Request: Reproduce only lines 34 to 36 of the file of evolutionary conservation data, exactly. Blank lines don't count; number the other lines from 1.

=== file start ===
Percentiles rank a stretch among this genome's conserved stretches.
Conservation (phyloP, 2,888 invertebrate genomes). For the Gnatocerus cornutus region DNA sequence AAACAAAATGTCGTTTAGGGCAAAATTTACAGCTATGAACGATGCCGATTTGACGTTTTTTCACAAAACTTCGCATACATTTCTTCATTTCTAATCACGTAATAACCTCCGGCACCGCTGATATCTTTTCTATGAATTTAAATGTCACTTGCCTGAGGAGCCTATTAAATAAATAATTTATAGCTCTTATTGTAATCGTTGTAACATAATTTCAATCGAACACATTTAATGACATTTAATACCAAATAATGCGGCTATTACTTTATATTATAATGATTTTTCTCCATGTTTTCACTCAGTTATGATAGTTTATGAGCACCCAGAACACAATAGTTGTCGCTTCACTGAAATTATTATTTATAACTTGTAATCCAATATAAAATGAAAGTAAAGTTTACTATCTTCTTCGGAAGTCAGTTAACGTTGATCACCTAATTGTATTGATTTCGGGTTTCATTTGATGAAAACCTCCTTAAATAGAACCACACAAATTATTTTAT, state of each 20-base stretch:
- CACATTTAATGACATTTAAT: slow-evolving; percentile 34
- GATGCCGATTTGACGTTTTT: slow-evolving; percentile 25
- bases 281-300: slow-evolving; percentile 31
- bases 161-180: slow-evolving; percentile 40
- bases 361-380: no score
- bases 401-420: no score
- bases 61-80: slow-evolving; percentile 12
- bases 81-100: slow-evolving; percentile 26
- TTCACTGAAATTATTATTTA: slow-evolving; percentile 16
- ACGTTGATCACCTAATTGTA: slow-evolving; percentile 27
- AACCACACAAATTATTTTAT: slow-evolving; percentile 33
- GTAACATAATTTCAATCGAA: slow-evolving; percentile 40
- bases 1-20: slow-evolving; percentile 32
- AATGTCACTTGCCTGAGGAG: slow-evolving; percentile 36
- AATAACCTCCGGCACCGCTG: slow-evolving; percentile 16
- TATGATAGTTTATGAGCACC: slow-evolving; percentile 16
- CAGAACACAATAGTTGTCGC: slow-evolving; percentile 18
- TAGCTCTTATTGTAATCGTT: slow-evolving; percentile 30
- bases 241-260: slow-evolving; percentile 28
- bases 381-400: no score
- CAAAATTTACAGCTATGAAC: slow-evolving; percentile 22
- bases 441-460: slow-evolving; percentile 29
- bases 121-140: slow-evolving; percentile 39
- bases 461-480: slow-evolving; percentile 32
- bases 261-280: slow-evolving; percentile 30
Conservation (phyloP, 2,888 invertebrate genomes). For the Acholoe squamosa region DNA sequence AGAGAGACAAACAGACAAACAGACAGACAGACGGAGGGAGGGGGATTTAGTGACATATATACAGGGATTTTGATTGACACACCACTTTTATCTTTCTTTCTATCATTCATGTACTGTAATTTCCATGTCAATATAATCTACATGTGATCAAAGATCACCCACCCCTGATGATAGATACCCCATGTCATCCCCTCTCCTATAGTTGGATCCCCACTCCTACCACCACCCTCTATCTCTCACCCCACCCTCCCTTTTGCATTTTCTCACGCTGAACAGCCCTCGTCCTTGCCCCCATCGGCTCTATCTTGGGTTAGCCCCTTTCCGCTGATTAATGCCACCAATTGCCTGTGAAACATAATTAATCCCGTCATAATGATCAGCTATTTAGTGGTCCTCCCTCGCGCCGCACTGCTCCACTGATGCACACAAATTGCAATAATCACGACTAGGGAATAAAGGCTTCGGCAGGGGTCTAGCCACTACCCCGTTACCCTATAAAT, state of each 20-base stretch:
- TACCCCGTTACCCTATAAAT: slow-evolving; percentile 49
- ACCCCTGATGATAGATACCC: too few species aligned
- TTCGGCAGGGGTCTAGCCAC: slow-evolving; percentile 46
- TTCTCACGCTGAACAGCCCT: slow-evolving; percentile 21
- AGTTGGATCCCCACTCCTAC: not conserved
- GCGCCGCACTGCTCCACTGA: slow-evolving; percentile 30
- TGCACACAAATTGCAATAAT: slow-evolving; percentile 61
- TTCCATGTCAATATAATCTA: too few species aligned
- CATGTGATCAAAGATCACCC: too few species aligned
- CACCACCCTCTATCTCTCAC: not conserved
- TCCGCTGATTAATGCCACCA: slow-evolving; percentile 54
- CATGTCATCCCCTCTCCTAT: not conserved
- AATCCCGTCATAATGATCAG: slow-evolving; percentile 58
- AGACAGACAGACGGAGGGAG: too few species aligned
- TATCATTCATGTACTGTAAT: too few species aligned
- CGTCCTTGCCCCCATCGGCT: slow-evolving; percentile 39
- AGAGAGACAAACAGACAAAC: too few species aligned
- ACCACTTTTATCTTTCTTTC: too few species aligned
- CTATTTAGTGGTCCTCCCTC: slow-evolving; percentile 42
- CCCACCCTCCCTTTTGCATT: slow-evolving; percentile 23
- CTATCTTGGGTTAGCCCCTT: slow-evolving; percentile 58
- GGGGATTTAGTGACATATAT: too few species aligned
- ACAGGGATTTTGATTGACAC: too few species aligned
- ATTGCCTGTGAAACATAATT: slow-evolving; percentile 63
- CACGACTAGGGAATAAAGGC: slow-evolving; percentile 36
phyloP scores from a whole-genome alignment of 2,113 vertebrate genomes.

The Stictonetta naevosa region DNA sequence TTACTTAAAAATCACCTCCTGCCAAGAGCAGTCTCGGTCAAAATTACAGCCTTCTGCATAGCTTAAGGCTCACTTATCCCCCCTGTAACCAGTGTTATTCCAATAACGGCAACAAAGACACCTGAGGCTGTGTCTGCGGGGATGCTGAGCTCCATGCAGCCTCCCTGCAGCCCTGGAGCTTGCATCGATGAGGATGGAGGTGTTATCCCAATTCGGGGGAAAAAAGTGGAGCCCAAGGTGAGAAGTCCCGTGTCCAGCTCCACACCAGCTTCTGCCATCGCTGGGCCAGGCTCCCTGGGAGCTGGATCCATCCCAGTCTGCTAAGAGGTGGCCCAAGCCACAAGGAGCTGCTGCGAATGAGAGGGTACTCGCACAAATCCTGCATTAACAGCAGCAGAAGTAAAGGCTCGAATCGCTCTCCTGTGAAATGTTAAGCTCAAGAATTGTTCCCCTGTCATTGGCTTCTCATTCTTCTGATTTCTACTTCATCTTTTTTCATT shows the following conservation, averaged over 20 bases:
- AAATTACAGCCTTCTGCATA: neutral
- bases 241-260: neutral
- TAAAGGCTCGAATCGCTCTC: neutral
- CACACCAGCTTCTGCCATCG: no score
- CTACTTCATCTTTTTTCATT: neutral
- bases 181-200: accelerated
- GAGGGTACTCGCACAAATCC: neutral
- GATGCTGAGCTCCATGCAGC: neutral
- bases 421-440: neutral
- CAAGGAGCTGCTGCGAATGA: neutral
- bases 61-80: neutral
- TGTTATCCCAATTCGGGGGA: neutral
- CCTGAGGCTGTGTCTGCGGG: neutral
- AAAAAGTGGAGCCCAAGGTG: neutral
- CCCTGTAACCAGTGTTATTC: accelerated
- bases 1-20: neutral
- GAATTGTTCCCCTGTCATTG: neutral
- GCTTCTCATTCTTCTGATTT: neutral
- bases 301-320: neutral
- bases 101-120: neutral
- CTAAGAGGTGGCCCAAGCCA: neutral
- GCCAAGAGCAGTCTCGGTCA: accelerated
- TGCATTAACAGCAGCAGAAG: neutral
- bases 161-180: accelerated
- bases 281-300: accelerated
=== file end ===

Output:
- GCGCCGCACTGCTCCACTGA: slow-evolving; percentile 30
- TGCACACAAATTGCAATAAT: slow-evolving; percentile 61
- TTCCATGTCAATATAATCTA: too few species aligned